Susan Lea, professor of microbiology at the Sir William Dunn School of Pathology, University of Oxford, said it was a worrying for British science. “Recruitment, collaboration, funding, training – all will be weakened by this decision.” She tweeted.

The UK does disproportionately well in winning EU research funding. Overall, the UK puts in about 12% of the EU budget but wins back more than 15% of research funds, according to official figures.

Sarah Main, director of the Campaign for Science and Engineering, said: “This outcome provides a real challenge for our sector. Science is an area where the relationship between the UK and the EU was particularly beneficial, not least because scientists won billions of pounds of research funding for the UK, above and beyond what we put in.”

This amounted to €8.8 billion (US$9.7 billion) between 2007 and 2013.

“In addition, free movement of people in the EU made it easy for scientists to travel, collaborate and share ideas with the best in Europe and for companies and universities in the UK to easily access top talent from Europe," Main said.

Promises and negotiations

Piatt said: “Throughout the campaign both sides acknowledged the value of EU funding to our universities and we will be seeking assurances from the government that this will be replaced and sustained long term.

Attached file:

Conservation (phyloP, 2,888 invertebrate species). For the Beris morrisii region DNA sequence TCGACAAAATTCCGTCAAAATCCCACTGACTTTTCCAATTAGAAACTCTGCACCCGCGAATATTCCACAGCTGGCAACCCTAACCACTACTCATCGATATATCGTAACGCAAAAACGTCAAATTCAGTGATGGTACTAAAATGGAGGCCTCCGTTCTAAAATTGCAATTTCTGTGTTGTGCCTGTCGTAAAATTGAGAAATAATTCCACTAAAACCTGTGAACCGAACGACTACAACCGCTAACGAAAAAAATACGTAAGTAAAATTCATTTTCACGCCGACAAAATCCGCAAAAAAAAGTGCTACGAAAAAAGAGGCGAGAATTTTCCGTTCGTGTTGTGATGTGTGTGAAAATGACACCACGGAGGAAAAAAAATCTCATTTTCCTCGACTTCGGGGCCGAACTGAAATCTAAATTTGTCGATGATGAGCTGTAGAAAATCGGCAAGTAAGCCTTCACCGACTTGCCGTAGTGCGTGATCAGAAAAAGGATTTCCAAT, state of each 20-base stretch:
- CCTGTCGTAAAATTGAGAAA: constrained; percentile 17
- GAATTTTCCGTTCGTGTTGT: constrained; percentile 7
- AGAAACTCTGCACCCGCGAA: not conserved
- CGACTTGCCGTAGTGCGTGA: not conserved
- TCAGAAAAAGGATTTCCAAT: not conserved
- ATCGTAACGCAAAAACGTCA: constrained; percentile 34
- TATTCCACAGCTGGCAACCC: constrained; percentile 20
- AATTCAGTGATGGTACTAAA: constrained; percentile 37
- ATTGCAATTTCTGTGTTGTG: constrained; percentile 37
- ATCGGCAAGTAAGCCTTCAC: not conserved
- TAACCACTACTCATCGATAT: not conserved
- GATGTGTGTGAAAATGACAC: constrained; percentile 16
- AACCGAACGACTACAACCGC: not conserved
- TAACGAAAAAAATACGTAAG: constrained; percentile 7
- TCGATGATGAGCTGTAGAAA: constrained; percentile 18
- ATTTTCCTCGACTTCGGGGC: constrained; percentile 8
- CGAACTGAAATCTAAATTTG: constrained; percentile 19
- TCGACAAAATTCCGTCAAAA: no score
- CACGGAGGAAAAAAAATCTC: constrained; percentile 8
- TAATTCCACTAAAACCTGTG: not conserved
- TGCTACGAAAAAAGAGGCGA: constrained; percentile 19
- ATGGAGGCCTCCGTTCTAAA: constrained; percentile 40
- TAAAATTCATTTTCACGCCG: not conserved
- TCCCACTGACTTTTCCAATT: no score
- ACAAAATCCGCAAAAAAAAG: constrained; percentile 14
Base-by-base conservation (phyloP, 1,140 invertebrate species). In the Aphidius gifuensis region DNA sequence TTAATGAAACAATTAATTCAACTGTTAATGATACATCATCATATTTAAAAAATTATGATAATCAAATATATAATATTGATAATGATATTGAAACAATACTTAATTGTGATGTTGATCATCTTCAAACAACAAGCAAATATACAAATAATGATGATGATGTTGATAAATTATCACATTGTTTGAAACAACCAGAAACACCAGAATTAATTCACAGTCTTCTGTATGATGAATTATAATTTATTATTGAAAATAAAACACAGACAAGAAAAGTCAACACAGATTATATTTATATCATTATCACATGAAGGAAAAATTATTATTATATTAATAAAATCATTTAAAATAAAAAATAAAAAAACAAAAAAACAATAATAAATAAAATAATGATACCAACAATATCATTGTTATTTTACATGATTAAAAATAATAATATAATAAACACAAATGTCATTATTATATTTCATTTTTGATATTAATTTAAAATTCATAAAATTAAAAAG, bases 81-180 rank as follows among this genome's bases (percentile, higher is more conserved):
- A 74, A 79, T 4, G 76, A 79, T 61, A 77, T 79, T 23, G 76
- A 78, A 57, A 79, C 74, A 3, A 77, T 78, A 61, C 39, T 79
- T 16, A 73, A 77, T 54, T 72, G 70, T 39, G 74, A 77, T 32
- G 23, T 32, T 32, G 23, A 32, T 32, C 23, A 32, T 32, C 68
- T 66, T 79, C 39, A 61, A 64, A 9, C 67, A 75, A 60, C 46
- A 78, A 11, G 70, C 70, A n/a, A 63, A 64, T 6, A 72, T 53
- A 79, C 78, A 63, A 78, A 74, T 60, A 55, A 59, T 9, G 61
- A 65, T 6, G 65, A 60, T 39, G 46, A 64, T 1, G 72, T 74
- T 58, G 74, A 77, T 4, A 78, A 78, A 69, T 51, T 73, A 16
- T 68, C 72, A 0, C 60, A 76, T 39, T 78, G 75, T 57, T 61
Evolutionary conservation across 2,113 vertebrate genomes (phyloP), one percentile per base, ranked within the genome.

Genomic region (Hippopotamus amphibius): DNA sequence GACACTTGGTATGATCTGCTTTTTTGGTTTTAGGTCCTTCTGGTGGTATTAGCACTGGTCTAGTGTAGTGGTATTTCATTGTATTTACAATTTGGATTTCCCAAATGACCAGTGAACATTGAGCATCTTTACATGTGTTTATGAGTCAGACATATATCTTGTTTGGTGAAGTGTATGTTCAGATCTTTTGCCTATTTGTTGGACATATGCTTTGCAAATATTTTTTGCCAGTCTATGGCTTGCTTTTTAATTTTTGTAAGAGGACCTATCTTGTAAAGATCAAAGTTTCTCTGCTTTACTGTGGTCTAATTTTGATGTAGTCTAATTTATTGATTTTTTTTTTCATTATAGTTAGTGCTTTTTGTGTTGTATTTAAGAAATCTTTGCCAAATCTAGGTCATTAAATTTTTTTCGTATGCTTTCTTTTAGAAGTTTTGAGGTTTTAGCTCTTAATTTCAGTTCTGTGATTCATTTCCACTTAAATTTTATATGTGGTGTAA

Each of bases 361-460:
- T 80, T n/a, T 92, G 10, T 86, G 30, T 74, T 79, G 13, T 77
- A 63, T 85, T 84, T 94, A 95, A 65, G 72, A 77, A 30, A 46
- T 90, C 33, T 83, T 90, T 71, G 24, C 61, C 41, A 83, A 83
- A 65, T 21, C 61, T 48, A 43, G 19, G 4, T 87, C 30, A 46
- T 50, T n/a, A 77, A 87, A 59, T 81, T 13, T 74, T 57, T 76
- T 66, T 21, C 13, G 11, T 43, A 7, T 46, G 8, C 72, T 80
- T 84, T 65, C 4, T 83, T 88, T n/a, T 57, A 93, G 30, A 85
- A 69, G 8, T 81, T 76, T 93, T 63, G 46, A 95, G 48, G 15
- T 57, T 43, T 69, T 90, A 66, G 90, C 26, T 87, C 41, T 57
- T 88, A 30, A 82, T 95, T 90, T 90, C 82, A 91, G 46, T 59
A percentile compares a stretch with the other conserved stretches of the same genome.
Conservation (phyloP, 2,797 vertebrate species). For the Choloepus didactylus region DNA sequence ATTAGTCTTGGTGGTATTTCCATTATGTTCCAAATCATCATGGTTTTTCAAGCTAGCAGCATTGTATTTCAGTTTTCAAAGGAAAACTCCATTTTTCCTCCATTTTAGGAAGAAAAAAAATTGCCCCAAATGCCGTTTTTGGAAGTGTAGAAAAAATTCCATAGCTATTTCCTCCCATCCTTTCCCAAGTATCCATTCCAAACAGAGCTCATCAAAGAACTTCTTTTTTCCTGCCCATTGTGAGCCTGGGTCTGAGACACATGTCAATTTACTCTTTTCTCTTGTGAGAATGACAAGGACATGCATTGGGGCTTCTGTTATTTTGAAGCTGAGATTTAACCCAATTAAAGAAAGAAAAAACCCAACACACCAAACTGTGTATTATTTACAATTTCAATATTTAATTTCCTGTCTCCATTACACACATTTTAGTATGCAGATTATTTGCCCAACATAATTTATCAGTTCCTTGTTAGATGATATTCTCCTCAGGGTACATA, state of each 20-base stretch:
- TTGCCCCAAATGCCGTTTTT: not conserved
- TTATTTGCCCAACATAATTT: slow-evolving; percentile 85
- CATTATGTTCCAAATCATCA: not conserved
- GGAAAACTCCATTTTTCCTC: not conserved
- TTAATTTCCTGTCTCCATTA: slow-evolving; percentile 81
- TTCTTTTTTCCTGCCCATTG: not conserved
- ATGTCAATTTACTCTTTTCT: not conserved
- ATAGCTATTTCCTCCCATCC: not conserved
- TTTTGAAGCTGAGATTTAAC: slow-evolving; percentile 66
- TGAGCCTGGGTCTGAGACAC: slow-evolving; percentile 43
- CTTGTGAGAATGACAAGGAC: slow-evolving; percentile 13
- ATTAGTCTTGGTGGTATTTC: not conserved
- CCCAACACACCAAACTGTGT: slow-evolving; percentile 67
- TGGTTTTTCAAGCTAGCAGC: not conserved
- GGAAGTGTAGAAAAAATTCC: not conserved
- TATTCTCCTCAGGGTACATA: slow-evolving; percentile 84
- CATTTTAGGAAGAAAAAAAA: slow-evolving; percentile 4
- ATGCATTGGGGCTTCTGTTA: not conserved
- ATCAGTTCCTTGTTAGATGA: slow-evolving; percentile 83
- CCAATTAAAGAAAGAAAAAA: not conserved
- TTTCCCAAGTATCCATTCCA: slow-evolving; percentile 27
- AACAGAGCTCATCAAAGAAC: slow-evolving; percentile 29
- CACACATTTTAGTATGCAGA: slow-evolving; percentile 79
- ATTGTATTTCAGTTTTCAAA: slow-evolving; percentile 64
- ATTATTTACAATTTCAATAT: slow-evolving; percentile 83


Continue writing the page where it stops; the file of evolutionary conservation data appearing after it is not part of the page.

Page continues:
"We will be working closely with the government to secure the best deal for universities from the negotiations to come so that we can continue to form productive collaborations across Europe.”

Some promises were made during the referendum campaign that any EU funding lost would be replaced by the government. But it is far from certain this will be honoured, given the current political turmoil unleashed by the referendum, according to one political insider.

Jo Johnson, Britain’s universities and science minister, who has consistently and strongly backed remaining in the EU as being good for universities and research, tweeted the terse response shortly after the result was announced on Friday morning: “Big decision. Let’s make it work.”

Prior to the vote he said: “Britain’s success as a prosperous knowledge economy is closely tied to our membership of the EU.”

Johnson said in a newspaper article just days before the referendum: “We should not pretend that replacing these rich additional European funding streams would be easy.”